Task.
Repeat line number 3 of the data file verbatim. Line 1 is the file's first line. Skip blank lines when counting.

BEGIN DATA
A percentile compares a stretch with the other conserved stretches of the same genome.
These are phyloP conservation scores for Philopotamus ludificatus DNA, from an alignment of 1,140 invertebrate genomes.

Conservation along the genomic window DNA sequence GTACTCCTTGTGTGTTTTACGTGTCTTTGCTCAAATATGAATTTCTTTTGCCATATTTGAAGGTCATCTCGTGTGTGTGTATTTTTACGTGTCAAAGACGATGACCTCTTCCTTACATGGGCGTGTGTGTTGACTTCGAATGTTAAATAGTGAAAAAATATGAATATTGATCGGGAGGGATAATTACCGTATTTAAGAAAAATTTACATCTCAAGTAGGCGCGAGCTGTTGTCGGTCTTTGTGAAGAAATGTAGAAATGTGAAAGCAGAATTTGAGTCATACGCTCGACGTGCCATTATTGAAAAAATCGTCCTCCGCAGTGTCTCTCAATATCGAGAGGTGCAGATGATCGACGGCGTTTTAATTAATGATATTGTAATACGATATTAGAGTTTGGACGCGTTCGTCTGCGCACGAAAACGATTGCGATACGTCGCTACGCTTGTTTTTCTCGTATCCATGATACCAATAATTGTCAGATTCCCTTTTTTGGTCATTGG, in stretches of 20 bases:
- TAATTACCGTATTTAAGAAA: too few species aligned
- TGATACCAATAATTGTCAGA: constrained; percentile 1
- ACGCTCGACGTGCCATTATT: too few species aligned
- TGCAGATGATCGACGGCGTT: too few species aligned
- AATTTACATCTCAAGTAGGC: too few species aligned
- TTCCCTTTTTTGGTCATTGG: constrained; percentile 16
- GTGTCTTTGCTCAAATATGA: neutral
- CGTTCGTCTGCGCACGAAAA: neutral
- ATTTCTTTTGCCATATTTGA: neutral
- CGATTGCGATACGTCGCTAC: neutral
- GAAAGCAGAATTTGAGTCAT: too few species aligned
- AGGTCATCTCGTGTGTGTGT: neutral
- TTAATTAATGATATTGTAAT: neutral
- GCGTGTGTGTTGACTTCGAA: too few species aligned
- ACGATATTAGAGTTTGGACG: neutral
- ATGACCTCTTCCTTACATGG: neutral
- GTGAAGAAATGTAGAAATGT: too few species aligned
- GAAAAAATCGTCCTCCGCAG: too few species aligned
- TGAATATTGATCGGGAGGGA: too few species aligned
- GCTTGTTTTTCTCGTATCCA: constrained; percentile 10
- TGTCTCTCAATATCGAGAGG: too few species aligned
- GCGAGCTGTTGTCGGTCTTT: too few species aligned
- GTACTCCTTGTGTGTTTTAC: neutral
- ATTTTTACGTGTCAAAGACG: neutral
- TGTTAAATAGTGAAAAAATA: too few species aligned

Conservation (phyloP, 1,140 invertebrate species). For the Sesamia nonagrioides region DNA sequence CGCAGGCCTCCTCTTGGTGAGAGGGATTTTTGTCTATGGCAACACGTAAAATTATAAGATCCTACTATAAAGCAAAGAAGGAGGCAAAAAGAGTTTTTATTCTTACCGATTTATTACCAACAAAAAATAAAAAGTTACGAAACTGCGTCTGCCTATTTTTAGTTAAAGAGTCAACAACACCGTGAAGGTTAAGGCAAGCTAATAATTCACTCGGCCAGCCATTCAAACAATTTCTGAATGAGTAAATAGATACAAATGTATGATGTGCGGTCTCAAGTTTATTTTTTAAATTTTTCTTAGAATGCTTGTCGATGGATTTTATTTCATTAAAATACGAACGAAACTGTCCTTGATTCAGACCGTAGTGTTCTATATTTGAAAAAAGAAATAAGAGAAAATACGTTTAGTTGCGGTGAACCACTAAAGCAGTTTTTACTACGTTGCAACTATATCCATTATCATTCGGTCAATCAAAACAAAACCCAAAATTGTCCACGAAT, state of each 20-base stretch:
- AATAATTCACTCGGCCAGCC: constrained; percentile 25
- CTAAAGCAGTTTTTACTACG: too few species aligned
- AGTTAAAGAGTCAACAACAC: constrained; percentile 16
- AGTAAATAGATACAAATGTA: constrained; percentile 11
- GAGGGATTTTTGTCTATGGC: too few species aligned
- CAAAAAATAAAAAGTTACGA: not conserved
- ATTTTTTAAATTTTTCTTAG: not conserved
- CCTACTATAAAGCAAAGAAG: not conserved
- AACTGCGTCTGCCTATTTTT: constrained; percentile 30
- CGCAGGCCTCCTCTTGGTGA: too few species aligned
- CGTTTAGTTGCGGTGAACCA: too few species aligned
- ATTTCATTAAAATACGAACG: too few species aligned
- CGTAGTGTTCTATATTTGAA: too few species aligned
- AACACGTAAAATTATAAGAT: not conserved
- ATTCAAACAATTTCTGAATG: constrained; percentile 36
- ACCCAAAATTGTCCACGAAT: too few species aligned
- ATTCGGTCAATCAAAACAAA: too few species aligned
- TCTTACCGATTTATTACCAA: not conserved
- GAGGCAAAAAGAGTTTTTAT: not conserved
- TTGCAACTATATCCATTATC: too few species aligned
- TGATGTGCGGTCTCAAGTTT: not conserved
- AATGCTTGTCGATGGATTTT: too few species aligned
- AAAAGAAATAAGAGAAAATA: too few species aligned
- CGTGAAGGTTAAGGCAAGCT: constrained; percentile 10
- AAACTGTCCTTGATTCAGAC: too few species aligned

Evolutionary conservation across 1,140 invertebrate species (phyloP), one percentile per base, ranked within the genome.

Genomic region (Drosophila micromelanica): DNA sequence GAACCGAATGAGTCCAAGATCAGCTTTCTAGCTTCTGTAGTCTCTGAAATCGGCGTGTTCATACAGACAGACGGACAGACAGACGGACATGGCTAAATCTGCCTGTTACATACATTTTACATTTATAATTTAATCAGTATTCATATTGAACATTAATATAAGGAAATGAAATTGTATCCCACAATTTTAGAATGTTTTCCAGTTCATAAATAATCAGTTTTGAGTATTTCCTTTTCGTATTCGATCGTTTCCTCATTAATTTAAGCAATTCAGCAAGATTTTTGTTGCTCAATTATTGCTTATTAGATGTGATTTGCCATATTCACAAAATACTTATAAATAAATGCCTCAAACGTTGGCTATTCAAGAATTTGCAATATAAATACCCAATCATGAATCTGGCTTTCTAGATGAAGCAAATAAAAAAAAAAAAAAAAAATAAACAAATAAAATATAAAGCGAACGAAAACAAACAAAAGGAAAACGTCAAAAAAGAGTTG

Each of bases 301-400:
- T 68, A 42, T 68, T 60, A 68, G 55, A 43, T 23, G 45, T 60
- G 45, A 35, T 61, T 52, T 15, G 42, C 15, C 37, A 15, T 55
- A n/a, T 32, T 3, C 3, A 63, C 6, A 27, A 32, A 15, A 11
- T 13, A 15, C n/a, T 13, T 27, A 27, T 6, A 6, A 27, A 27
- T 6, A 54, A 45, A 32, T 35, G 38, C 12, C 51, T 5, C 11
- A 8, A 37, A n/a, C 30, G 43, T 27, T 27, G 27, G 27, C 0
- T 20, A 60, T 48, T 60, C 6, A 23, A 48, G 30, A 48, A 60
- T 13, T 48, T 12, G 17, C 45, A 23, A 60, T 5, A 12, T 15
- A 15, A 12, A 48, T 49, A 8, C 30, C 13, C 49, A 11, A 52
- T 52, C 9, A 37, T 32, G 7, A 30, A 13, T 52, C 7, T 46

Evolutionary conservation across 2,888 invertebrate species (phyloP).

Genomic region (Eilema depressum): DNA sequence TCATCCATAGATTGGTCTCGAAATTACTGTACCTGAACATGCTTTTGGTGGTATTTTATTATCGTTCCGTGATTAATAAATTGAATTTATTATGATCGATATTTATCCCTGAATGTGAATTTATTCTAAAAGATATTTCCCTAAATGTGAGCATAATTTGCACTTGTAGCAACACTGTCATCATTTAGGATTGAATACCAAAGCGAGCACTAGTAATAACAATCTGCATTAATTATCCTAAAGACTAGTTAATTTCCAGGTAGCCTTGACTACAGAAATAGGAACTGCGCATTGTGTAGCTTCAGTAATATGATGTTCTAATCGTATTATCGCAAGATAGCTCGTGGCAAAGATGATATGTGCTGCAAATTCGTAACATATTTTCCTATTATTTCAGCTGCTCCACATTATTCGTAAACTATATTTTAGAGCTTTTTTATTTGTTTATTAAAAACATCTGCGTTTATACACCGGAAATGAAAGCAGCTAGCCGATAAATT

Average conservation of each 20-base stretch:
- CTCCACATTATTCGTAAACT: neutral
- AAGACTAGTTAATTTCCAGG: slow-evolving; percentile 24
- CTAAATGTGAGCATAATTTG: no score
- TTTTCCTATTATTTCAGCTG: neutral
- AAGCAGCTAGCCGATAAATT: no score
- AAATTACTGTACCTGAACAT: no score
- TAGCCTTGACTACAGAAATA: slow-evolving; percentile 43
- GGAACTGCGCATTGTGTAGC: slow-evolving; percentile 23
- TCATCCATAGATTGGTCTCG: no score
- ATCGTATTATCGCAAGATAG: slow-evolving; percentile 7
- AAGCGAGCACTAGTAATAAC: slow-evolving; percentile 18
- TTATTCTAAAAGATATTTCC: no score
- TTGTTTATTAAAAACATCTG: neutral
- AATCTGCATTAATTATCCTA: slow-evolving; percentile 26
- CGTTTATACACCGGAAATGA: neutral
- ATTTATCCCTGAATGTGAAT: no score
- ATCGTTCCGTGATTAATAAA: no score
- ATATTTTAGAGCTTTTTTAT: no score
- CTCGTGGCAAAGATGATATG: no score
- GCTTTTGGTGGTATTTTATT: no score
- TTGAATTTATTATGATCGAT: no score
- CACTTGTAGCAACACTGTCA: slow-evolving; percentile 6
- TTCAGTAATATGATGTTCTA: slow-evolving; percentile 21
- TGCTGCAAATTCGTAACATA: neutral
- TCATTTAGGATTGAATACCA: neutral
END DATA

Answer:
Conservation along the genomic window DNA sequence GTACTCCTTGTGTGTTTTACGTGTCTTTGCTCAAATATGAATTTCTTTTGCCATATTTGAAGGTCATCTCGTGTGTGTGTATTTTTACGTGTCAAAGACGATGACCTCTTCCTTACATGGGCGTGTGTGTTGACTTCGAATGTTAAATAGTGAAAAAATATGAATATTGATCGGGAGGGATAATTACCGTATTTAAGAAAAATTTACATCTCAAGTAGGCGCGAGCTGTTGTCGGTCTTTGTGAAGAAATGTAGAAATGTGAAAGCAGAATTTGAGTCATACGCTCGACGTGCCATTATTGAAAAAATCGTCCTCCGCAGTGTCTCTCAATATCGAGAGGTGCAGATGATCGACGGCGTTTTAATTAATGATATTGTAATACGATATTAGAGTTTGGACGCGTTCGTCTGCGCACGAAAACGATTGCGATACGTCGCTACGCTTGTTTTTCTCGTATCCATGATACCAATAATTGTCAGATTCCCTTTTTTGGTCATTGG, in stretches of 20 bases: